Robins have begun to appear in the fields, and we even spotted a pair of killdeer searching for a nesting site: a sure sign of spring!
The kohl rabi and carrots continue to hold their sweet crisp, and we’re getting more promise of fresh greens to come! It’ll be entirely dependent on the weather, but we may surprise you with things like spinach in the kits in the coming weeks if our farmers can get into the fields and snag it before the cold does!
We’re marinating some vegetables this week using Laurel’s freshly boiled maple syrup, and serving it over blue corn polenta- grown by Kate & Jude at Neighborhood Farm. We’re also taking advantage of the last of the squash with some sunny fritters, and we’re trying a new recipe of Vietnamese Pho (pronounced ‘fah’), which will have scrumptious NH-grown mushrooms in it.
Attention Cambridge dwellers: We’re having a tasting and knitting gathering at Gather Here next Thursday March 16th. Bring a knitting project, eat some al FreshCo, and hang out! 6-8pm.
The bad news: climate change is real; the good news: fresh spinach! Farmer Chris found that his spinach is already growing in the field that we planted last fall- no greenhouse, hoop-house, or anything!
We’re trying a new recipe this week: Kofta Curry: it’s an Indian Veggie-Ball smothered in awesome curry sauce and served over rice. We are also concocting an amazing miso sauce made with Maple Syrup Laurel makes in NH (sugaring season is already half way through!), and with a special treat- grapefruit!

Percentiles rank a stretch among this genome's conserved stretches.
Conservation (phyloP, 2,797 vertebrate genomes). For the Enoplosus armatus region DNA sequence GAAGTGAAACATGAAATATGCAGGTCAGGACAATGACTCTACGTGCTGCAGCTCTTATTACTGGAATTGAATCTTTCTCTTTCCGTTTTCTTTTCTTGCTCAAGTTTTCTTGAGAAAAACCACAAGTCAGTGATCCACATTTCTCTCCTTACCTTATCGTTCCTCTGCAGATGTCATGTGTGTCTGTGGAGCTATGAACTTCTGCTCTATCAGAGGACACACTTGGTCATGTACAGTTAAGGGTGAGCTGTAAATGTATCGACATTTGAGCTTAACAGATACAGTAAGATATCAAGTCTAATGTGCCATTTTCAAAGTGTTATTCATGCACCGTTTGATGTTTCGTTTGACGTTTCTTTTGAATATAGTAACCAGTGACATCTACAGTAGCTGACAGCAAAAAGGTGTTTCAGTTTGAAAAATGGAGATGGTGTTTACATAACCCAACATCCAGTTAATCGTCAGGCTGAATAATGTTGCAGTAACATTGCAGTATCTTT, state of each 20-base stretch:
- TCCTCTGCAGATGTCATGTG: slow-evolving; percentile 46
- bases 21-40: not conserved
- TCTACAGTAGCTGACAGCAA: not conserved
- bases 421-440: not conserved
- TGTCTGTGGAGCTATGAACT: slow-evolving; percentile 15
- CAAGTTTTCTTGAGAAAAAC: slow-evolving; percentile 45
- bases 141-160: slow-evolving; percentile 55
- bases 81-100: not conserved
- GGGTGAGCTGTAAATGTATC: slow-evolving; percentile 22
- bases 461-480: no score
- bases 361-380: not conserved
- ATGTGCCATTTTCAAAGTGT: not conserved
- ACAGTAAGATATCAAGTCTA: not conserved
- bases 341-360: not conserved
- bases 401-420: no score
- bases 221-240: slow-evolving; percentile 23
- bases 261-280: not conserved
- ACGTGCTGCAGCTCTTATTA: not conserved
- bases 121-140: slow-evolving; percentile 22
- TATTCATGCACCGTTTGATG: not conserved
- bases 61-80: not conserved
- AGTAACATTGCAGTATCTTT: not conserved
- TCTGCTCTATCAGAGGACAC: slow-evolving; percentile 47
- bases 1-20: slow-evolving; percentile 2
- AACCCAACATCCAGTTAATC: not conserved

Sugaring season has been off to a roaring start- the temperature needs to be freezing at night and above freezing, and usually sunny during the day. The difference in temperature causes the sugary phloem to rise up from the roots during the day to feed the start of the buds of the trees, and will retreat to the roots when it is freezing to prevent from freezing itself, and causing damage to the tree. The sap needs to feed the bud growth before the tree is able to make its own energy through photosynthesis when the leaves come out.
Tapping a tree means cutting into that flow of sap from the roots to the limbs. It takes 40 gallons of sap to make one gallon of maple syrup! We’re so excited to bring you a bit of it in your meal kits this week!
And peep into any fields you may pass- there may be spinach out there! Spring has sprung indeed!